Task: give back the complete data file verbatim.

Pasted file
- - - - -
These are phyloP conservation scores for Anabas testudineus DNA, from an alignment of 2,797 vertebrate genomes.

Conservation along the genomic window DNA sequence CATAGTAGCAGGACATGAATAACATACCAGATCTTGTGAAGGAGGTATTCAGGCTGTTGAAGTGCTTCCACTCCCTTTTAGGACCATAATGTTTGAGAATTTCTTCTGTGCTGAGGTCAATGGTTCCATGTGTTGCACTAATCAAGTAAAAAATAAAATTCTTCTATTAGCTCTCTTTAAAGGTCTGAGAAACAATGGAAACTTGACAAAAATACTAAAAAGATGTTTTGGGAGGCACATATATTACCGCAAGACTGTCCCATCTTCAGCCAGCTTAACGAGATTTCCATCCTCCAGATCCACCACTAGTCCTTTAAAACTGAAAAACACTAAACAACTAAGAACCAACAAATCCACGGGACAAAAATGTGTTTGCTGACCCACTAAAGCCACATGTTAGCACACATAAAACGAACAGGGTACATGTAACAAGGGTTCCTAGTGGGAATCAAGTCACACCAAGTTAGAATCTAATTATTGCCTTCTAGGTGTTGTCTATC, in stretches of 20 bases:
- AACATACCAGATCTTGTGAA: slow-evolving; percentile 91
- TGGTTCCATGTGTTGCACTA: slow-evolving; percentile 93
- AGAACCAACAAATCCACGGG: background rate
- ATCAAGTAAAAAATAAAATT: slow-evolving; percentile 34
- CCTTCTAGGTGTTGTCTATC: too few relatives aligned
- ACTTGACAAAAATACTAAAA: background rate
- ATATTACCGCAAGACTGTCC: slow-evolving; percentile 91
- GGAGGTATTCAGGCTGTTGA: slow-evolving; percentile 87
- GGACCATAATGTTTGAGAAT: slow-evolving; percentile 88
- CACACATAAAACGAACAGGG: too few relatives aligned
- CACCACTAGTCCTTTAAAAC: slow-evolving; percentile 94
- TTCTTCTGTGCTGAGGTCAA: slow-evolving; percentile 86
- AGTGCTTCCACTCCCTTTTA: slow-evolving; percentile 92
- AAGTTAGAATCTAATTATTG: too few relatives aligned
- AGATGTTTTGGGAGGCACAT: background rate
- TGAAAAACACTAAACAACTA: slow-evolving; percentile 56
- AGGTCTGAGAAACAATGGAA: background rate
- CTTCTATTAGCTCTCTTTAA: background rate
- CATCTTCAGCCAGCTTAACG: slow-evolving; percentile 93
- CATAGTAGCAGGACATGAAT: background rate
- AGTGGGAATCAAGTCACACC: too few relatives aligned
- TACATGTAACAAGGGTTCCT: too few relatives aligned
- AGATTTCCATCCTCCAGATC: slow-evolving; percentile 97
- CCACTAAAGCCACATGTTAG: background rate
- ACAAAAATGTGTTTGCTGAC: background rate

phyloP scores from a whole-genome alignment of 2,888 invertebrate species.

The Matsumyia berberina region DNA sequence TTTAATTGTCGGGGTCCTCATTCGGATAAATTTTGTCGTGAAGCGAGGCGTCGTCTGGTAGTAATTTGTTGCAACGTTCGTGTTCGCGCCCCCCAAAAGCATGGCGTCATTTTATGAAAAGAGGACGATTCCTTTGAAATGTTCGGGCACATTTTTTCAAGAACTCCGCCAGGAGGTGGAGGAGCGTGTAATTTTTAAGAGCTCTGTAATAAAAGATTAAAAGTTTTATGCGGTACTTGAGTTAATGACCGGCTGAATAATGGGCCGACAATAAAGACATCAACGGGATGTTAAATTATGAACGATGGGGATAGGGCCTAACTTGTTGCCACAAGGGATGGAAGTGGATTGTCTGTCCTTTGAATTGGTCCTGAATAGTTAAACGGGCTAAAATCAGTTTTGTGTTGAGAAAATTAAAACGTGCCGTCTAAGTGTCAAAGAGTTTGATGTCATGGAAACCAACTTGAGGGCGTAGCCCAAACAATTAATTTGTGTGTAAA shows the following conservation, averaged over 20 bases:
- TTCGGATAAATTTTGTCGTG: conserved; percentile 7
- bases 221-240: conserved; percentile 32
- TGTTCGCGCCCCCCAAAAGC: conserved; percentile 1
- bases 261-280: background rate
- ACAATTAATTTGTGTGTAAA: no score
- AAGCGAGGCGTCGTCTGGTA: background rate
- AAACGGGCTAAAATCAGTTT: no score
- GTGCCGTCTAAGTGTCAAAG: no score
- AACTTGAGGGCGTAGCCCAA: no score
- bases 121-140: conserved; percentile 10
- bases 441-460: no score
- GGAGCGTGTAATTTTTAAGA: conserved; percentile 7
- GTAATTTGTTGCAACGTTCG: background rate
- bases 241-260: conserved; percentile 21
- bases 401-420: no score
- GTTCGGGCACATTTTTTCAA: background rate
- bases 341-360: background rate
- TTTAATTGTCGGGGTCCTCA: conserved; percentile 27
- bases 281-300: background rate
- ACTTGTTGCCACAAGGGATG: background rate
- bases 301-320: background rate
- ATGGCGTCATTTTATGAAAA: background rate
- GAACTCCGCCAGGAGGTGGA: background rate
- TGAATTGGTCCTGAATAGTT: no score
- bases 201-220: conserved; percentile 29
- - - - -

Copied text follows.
These are phyloP conservation scores for Anabas testudineus DNA, from an alignment of 2,797 vertebrate genomes.

Conservation along the genomic window DNA sequence CATAGTAGCAGGACATGAATAACATACCAGATCTTGTGAAGGAGGTATTCAGGCTGTTGAAGTGCTTCCACTCCCTTTTAGGACCATAATGTTTGAGAATTTCTTCTGTGCTGAGGTCAATGGTTCCATGTGTTGCACTAATCAAGTAAAAAATAAAATTCTTCTATTAGCTCTCTTTAAAGGTCTGAGAAACAATGGAAACTTGACAAAAATACTAAAAAGATGTTTTGGGAGGCACATATATTACCGCAAGACTGTCCCATCTTCAGCCAGCTTAACGAGATTTCCATCCTCCAGATCCACCACTAGTCCTTTAAAACTGAAAAACACTAAACAACTAAGAACCAACAAATCCACGGGACAAAAATGTGTTTGCTGACCCACTAAAGCCACATGTTAGCACACATAAAACGAACAGGGTACATGTAACAAGGGTTCCTAGTGGGAATCAAGTCACACCAAGTTAGAATCTAATTATTGCCTTCTAGGTGTTGTCTATC, in stretches of 20 bases:
- AACATACCAGATCTTGTGAA: slow-evolving; percentile 91
- TGGTTCCATGTGTTGCACTA: slow-evolving; percentile 93
- AGAACCAACAAATCCACGGG: background rate
- ATCAAGTAAAAAATAAAATT: slow-evolving; percentile 34
- CCTTCTAGGTGTTGTCTATC: too few relatives aligned
- ACTTGACAAAAATACTAAAA: background rate
- ATATTACCGCAAGACTGTCC: slow-evolving; percentile 91
- GGAGGTATTCAGGCTGTTGA: slow-evolving; percentile 87
- GGACCATAATGTTTGAGAAT: slow-evolving; percentile 88
- CACACATAAAACGAACAGGG: too few relatives aligned
- CACCACTAGTCCTTTAAAAC: slow-evolving; percentile 94
- TTCTTCTGTGCTGAGGTCAA: slow-evolving; percentile 86
- AGTGCTTCCACTCCCTTTTA: slow-evolving; percentile 92
- AAGTTAGAATCTAATTATTG: too few relatives aligned
- AGATGTTTTGGGAGGCACAT: background rate
- TGAAAAACACTAAACAACTA: slow-evolving; percentile 56
- AGGTCTGAGAAACAATGGAA: background rate
- CTTCTATTAGCTCTCTTTAA: background rate
- CATCTTCAGCCAGCTTAACG: slow-evolving; percentile 93
- CATAGTAGCAGGACATGAAT: background rate
- AGTGGGAATCAAGTCACACC: too few relatives aligned
- TACATGTAACAAGGGTTCCT: too few relatives aligned
- AGATTTCCATCCTCCAGATC: slow-evolving; percentile 97
- CCACTAAAGCCACATGTTAG: background rate
- ACAAAAATGTGTTTGCTGAC: background rate

phyloP scores from a whole-genome alignment of 2,888 invertebrate species.

The Matsumyia berberina region DNA sequence TTTAATTGTCGGGGTCCTCATTCGGATAAATTTTGTCGTGAAGCGAGGCGTCGTCTGGTAGTAATTTGTTGCAACGTTCGTGTTCGCGCCCCCCAAAAGCATGGCGTCATTTTATGAAAAGAGGACGATTCCTTTGAAATGTTCGGGCACATTTTTTCAAGAACTCCGCCAGGAGGTGGAGGAGCGTGTAATTTTTAAGAGCTCTGTAATAAAAGATTAAAAGTTTTATGCGGTACTTGAGTTAATGACCGGCTGAATAATGGGCCGACAATAAAGACATCAACGGGATGTTAAATTATGAACGATGGGGATAGGGCCTAACTTGTTGCCACAAGGGATGGAAGTGGATTGTCTGTCCTTTGAATTGGTCCTGAATAGTTAAACGGGCTAAAATCAGTTTTGTGTTGAGAAAATTAAAACGTGCCGTCTAAGTGTCAAAGAGTTTGATGTCATGGAAACCAACTTGAGGGCGTAGCCCAAACAATTAATTTGTGTGTAAA shows the following conservation, averaged over 20 bases:
- TTCGGATAAATTTTGTCGTG: conserved; percentile 7
- bases 221-240: conserved; percentile 32
- TGTTCGCGCCCCCCAAAAGC: conserved; percentile 1
- bases 261-280: background rate
- ACAATTAATTTGTGTGTAAA: no score
- AAGCGAGGCGTCGTCTGGTA: background rate
- AAACGGGCTAAAATCAGTTT: no score
- GTGCCGTCTAAGTGTCAAAG: no score
- AACTTGAGGGCGTAGCCCAA: no score
- bases 121-140: conserved; percentile 10
- bases 441-460: no score
- GGAGCGTGTAATTTTTAAGA: conserved; percentile 7
- GTAATTTGTTGCAACGTTCG: background rate
- bases 241-260: conserved; percentile 21
- bases 401-420: no score
- GTTCGGGCACATTTTTTCAA: background rate
- bases 341-360: background rate
- TTTAATTGTCGGGGTCCTCA: conserved; percentile 27
- bases 281-300: background rate
- ACTTGTTGCCACAAGGGATG: background rate
- bases 301-320: background rate
- ATGGCGTCATTTTATGAAAA: background rate
- GAACTCCGCCAGGAGGTGGA: background rate
- TGAATTGGTCCTGAATAGTT: no score
- bases 201-220: conserved; percentile 29